Earth, isn’t this what you want? To arise in us, invisible?
Is it not your dream, to enter us so wholly
there’s nothing left outside us to see?
What, if not transformation,
is your deepest purpose? Earth, my love,
I want it too. Believe me,
no more of your springtimes are needed
to win me over—even one flower
is more than enough. Before I was named
I belonged to you. I see no other law
but yours, and know I can trust
the death you will bring.
See, I live. On what?
Childhood and future are equally present.
Sheer abundance of being
floods my heart.
– Rainer Maria Rilke (from the Ninth Duino Elegy,
translated by Anita Barrows and Joanna Macy)
There is a very difficult notion to express clearly and wisely.
When an individual is in pain, (or as with the pandemic, for a whole population), to even hint that it’s “really anopportunity” can be infuriating and painful. Those who are suffering right now from the illness itself, those on the front lines of “essential services,” or those deeply impacted by the social and economic responses to the pandemic deserve our empathy, our support, our prayers…period. They don’t need to be told, “Hey, this is really an opportunity for us all to grow into a better world.”
But a great many of us are sitting or working in relatively safe and comfortable conditions and have the time to take a deep look and assess where we are and where we are headed. We may direct attention to the broader meaning of what is happening and possibly find ways to effect the course of human life going forward. The catastrophe, the immense suffering of the Covid-19 pandemic, may be an opportunity for a wake-up to create a better world.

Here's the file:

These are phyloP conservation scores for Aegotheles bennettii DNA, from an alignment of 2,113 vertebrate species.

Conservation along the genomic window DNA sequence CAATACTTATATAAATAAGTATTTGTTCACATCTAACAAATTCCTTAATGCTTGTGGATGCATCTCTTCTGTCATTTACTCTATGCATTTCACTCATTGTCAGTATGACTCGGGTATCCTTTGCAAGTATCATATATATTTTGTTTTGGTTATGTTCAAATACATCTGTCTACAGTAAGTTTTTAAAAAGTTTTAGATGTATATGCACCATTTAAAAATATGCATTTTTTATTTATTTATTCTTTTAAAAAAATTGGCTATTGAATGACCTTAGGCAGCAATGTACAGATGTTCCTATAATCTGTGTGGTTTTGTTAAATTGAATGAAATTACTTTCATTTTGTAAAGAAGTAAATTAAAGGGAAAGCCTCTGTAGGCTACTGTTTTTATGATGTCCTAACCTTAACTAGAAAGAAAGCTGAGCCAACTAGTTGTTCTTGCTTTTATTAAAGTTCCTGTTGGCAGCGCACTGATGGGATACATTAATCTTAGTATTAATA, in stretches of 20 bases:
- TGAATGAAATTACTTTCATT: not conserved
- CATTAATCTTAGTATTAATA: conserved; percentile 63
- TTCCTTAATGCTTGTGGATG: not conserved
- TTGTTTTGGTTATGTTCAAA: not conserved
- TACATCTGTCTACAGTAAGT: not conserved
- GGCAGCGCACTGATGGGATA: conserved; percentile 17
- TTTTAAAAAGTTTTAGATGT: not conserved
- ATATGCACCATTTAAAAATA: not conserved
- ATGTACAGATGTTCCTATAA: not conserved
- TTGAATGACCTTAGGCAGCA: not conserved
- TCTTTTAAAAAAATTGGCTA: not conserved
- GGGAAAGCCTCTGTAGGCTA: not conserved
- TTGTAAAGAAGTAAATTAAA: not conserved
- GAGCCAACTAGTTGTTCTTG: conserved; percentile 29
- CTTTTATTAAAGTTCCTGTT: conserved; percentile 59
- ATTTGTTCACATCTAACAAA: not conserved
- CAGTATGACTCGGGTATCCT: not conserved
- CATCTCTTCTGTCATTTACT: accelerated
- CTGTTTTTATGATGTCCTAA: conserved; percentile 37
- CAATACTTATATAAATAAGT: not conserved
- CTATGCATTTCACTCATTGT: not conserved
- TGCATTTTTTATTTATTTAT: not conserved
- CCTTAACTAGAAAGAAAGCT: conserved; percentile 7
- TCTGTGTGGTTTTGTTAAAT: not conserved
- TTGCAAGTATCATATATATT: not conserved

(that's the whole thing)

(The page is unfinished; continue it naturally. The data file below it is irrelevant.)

No one knows the future. But it does seem clear that there are forces that will attempt to use this moment to advance totalitarian controls of the population and increase the wealth and power of a small number of people at the expense of everyone else. At the same time, there are signs of increasingly empowered voices that seek to advance a transformative vision and bring about a society based in compassion and living in greater harmony with Mother Earth.
The spectrum of possible futures lie at or between these poles. The question for each of us is where are we putting our attention and energy.
I’ve included here three essays that were sent by way of Kosmos Journal, an online journal dedicated to global transformation integrating psychology and spirituality with social and political change.